The people around us were some of the other kind of Bob fans- the kind that have heard a particular song or a particular line and have adopted it as part of the soundtrack to their lives (can I mention here that the hippie generation hasn't exactly aged particularly well?). "How does it feel?" "You make love, just like a woman... but you break like a little girl..." "Even the president of the United States sometimes must stand naked..."

So when Bob sang "Like a Rolling Stone" and "Just Like a Woman" and "It's Alright Ma (I'm Only Bleeding)" these people stood up and cheered what they recognized even if they spent most of the rest of show jabbering amongst themselves. They seemed to pay attention to killer versions of Bob's most anti-war song, "John Brown" and his most anti-war perpetrator song, "Masters of War" and probably made a connection between the drama of the performances of both songs with our current national situation and that probably was enough.

Which if true, is too bad. Because they missed a menacing version of "Lonesome Day Blues" that showed off the tightness of the current band, and lead guitarist Stu Kimble's subtle yet effective playing. I loved the performance even though Bob messed up my personal favorite, or personal "I relate to those" lines, "I'm forty miles from the mill/I'm droppin' it into overdrive/Settin' my dial on the radio/I wish my mother was still alive..." The omission can be forgiven however because Bob sang the lines, "Samantha Brown lived in my house for about four or five months/Don't know how it looked to other people/I never slept with her even once..." with if not passion, with such eccentricity that he seemed to truly enjoy the sentiment once again as if it was brand new.

The opening notes of "Under a Red Sky" were crisp and clear and I was delighted that I got to hear the song. I made sure I glanced over at the blue-eyed editor when Bob nailed the line, "Someday little girl, everything for you is gonna be new..."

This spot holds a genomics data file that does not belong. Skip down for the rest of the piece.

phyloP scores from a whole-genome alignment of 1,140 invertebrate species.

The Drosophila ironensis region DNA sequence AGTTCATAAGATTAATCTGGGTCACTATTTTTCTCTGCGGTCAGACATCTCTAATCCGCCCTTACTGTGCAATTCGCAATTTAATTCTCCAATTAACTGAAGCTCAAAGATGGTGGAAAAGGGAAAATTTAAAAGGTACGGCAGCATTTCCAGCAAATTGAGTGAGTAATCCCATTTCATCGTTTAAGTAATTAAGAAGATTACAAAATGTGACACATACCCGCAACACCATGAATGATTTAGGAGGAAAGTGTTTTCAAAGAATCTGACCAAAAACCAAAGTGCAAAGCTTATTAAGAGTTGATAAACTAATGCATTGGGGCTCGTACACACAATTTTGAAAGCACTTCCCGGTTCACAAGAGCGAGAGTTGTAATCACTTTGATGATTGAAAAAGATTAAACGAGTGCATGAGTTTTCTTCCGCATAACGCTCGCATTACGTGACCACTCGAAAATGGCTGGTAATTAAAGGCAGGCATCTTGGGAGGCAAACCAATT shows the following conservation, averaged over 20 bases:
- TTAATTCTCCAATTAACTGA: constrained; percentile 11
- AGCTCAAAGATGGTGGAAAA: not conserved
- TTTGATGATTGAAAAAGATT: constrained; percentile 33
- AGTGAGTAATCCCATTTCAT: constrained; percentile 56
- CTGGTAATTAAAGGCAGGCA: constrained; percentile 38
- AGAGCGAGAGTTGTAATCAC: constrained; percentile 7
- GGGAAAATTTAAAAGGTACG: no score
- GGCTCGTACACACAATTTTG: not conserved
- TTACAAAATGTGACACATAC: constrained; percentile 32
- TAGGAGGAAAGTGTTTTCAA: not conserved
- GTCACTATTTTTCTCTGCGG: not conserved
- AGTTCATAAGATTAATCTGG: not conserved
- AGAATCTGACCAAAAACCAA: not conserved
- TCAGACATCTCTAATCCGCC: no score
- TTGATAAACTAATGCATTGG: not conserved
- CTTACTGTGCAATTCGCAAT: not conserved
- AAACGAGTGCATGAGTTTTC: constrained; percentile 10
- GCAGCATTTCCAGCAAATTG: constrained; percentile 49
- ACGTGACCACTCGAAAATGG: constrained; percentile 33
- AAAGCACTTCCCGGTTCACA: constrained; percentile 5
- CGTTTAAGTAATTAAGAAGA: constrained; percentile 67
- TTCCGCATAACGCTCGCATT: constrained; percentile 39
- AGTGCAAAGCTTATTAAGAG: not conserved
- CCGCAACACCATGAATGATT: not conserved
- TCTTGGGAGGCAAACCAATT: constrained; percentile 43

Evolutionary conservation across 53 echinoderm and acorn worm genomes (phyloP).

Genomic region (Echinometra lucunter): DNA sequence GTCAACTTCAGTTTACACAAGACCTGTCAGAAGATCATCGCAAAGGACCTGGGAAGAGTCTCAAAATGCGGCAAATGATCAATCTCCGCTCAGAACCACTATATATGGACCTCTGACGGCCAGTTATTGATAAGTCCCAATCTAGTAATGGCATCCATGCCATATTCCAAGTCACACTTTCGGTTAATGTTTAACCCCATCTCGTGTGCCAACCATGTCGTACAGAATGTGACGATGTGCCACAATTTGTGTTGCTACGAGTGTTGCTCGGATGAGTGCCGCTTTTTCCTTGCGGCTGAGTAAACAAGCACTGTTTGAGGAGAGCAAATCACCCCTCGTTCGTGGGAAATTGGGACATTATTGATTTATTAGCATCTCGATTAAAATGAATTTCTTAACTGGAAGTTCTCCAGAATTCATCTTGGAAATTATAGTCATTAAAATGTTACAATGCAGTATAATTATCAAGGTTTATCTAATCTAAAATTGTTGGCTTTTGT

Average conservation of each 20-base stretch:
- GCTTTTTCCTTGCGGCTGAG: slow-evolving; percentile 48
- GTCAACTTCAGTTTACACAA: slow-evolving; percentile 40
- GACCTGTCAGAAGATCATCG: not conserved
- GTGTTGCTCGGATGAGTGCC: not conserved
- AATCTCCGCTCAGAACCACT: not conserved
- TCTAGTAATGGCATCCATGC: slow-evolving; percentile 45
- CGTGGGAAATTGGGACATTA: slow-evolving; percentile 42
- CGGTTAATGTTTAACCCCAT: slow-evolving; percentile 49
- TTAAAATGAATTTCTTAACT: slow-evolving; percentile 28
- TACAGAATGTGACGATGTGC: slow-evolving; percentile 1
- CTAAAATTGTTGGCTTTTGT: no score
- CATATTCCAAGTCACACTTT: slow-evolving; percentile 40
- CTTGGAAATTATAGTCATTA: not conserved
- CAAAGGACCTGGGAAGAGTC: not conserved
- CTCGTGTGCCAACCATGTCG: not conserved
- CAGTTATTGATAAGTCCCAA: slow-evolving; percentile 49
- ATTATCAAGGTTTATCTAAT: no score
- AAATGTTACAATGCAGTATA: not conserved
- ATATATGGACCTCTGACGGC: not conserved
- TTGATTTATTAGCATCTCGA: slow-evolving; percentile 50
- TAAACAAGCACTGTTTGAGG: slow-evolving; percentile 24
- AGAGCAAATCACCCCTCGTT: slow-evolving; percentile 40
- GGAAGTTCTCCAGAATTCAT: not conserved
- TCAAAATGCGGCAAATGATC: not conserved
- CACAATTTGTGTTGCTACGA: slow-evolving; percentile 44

There was also a nice little moment at the beginning of "Bye and Bye" where Bob's keyboard wasn't working so a technician was frantically trying to plug in a new one. Bob grabbed his harmonica as the band played the intro and he improvised a melodic little solo. The song ultimately fell apart as Bob sat down at his keyboard and seemed to stumble on some of the words but in many ways this is why he is such a charismatic performer. After all these years he isn't (most likely by choice) polished in his singing or his playing or his delivery (this band seems particularly adept at stretching the meter of the songs to accommodate Bob's somewhat erratic phrasing) and he seems to strive as a live performer on chaos and this keeps his remarkable songs living and breathing and makes each show somehow exist in the moment. I don't know of any other live performer so skilled in this ability.

So I walked with the blue-eyed editor, who was seemingly impressed by the show, back to her car parked in the lot of a strip mall that strangely houses a nice little authentic Vietnamese restaurant. It was a long walk back but it's not like we weren't used to that. We once walked from the State Capitol to a McDonalds down the road so I could get some mini bobble heads. We also once walked over to the Historical Center where we saw a Mariachi band playing. And on another nice summer evening we walked from her parent's house to the Minnesota Zoo to see Lucinda Williams.

I somewhat doubt that in asking her to see her first Bob Dylan show with me that I have started her down the same path I began all those years when I was about her age when I saw my first Bob Dylan show at a pseudo-baseball stadium, but I'm sure that over the next few years she will listen to Bob a little more closely. And I'm quite sure that in doing so her life will be enriched, just as mine has been, and she will discover a song or two that will change her life, her way of thinking, just a little bit. Bob's quite good at that. His music is like an element- water, air, blood- that once you hear it, and really listen to it, it just won't let go. It grabs you by the soul and by the heart, and fills you up just as it leaves you wanting more. And that's quite the idiosyncratic trick.